When Trump began work on his Chicago tower, he obtained two loans—one from Deutsche Bank, worth $640 million, and a second smaller “mezzanine” loan for roughly $120 million from private equity firm Fortress Investment Group. Work on the project was wrapping up in 2008 when the economy entered a tailspin, and when Trump struggled to repay the Deutsche Bank debt, he launched a long and nasty legal battle with the German Bank. He eventually did pay this loan off by refinancing through the Deutsche’s private banking division (which caters to high-net-worth individuals). But very little was said publicly about what happened to the Fortress loan. As we reported:
In March 2012, as Trump resolved his dispute with Deutsche Bank, he finalized a separate deal with Fortress and its partners to clear his debt with them. According to a source with direct knowledge of the deal who spoke to Mother Jones, Fortress ultimately agreed to accept 50 cents on the dollar—or about $48 million—for the outstanding debt (which by that time amounted to just under $100 million). This was a steep loss for the hedge fund and its partners. The question is whether the deal was what’s known as a “discounted payoff”—in which the debt was considered repaid and the loan was canceled by the lender—or whether Trump purchased what remained of the loan. That distinction has enormous implications.
When a lender forgives a portion of a loan, the IRS considers the unpaid portion taxable income. For instance, if a lender accepts $50 million in repayment of a $100 million debt, the borrower, in the eyes of federal tax authorities, has earned $50 million and owes tax on that. The tax could be as high as 39 percent. But big-time borrowers have devised a tactic to forestall paying taxes in cases in which they’re able to buy back their debt at a discount. They purchase the debt through a corporation, parking the loan within this entity to temporarily avoid realizing income. Debt parking falls into a legal gray area. “Maybe there are respectable ways that it could work, but I would call it kind of a scam to pretend you haven’t gotten rid of the debt,” says Daniel Shaviro, a professor of tax law at New York University.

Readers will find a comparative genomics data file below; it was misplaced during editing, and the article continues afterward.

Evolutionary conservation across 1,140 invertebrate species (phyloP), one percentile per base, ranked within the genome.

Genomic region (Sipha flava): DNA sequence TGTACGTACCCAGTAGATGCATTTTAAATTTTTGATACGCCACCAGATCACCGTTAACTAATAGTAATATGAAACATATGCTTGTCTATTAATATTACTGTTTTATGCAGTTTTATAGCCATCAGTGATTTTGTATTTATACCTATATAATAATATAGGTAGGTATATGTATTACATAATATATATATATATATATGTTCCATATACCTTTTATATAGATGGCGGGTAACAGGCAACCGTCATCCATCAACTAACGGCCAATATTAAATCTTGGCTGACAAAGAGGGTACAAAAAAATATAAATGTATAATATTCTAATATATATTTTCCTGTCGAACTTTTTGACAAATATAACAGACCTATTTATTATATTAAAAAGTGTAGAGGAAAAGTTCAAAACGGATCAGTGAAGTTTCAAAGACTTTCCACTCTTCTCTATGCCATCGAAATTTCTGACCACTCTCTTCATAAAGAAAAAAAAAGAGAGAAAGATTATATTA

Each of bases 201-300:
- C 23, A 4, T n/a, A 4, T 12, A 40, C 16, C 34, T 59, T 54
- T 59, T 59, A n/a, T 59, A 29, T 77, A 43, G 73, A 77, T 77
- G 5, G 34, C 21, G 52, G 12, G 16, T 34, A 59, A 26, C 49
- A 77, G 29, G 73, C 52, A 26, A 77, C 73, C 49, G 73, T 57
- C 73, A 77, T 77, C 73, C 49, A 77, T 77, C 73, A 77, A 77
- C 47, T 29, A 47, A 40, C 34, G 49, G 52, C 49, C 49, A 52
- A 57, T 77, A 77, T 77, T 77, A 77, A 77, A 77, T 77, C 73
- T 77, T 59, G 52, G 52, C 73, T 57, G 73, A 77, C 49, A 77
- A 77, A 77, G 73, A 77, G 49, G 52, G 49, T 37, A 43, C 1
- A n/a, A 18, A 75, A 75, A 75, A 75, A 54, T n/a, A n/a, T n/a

So the distinction between whether Trump purchased his loan from Fortress or whether Fortress forgave the debt matters significantly. James’ filing confirms Mother Jones‘ reporting that the Fortress loan was forgiven, and notes that “the debt may have been a taxable event to the borrower.”
James’ filing doesn’t accuse Trump of not paying the appropriate taxes but does note the Trump Organization has stonewalled the AG’s repeated requests for information confirming whether taxes were paid. James’ office says it first asked the Trump Organization about the loan in April and was directed to Allen Weisselberg, the Trump Organization’s chief financial officer. But when Weisselberg was interviewed, the filing states, he was not able to shed light on the matter.
“Weisselberg did not, however, have personal knowledge and the Trump Organization subsequently refused to produce documents to confirm these basic facts,” James’ filing contends.
Alan Garten, chief counsel for the Trump Organization, denied any wrongdoing by the company in a statement to Mother Jones: “The NYAG’s continued harassment of the company as we approach the election (and filing of this motion on the first day of the Republican National Convention) once again confirms that this investigation is part of a politically motivated vendetta.”